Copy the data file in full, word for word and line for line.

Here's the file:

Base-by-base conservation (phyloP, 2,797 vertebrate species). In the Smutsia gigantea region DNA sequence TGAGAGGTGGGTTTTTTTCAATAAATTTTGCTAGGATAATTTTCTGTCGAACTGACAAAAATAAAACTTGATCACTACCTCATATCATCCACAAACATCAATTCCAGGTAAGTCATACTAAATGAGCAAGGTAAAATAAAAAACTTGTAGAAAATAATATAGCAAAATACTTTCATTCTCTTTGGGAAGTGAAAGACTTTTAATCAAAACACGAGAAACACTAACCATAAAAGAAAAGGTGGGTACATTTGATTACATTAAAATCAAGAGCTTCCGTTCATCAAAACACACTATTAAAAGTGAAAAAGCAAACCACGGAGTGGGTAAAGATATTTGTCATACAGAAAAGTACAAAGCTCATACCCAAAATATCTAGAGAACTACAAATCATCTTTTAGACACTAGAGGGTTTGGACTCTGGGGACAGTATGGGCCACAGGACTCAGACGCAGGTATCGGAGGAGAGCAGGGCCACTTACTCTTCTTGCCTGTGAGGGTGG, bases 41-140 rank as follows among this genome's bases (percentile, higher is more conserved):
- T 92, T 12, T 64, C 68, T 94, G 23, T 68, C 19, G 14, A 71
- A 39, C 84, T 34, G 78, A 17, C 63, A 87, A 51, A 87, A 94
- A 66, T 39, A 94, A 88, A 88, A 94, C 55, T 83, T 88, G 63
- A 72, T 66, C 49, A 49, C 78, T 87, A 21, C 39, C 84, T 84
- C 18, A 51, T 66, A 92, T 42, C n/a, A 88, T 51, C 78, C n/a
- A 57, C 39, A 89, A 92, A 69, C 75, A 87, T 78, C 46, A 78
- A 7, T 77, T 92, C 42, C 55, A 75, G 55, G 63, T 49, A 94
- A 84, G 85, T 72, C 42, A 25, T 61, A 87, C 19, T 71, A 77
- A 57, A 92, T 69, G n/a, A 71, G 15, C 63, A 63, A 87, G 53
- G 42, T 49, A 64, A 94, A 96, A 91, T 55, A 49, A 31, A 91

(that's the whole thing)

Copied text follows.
Base-by-base conservation (phyloP, 2,797 vertebrate species). In the Smutsia gigantea region DNA sequence TGAGAGGTGGGTTTTTTTCAATAAATTTTGCTAGGATAATTTTCTGTCGAACTGACAAAAATAAAACTTGATCACTACCTCATATCATCCACAAACATCAATTCCAGGTAAGTCATACTAAATGAGCAAGGTAAAATAAAAAACTTGTAGAAAATAATATAGCAAAATACTTTCATTCTCTTTGGGAAGTGAAAGACTTTTAATCAAAACACGAGAAACACTAACCATAAAAGAAAAGGTGGGTACATTTGATTACATTAAAATCAAGAGCTTCCGTTCATCAAAACACACTATTAAAAGTGAAAAAGCAAACCACGGAGTGGGTAAAGATATTTGTCATACAGAAAAGTACAAAGCTCATACCCAAAATATCTAGAGAACTACAAATCATCTTTTAGACACTAGAGGGTTTGGACTCTGGGGACAGTATGGGCCACAGGACTCAGACGCAGGTATCGGAGGAGAGCAGGGCCACTTACTCTTCTTGCCTGTGAGGGTGG, bases 41-140 rank as follows among this genome's bases (percentile, higher is more conserved):
- T 92, T 12, T 64, C 68, T 94, G 23, T 68, C 19, G 14, A 71
- A 39, C 84, T 34, G 78, A 17, C 63, A 87, A 51, A 87, A 94
- A 66, T 39, A 94, A 88, A 88, A 94, C 55, T 83, T 88, G 63
- A 72, T 66, C 49, A 49, C 78, T 87, A 21, C 39, C 84, T 84
- C 18, A 51, T 66, A 92, T 42, C n/a, A 88, T 51, C 78, C n/a
- A 57, C 39, A 89, A 92, A 69, C 75, A 87, T 78, C 46, A 78
- A 7, T 77, T 92, C 42, C 55, A 75, G 55, G 63, T 49, A 94
- A 84, G 85, T 72, C 42, A 25, T 61, A 87, C 19, T 71, A 77
- A 57, A 92, T 69, G n/a, A 71, G 15, C 63, A 63, A 87, G 53
- G 42, T 49, A 64, A 94, A 96, A 91, T 55, A 49, A 31, A 91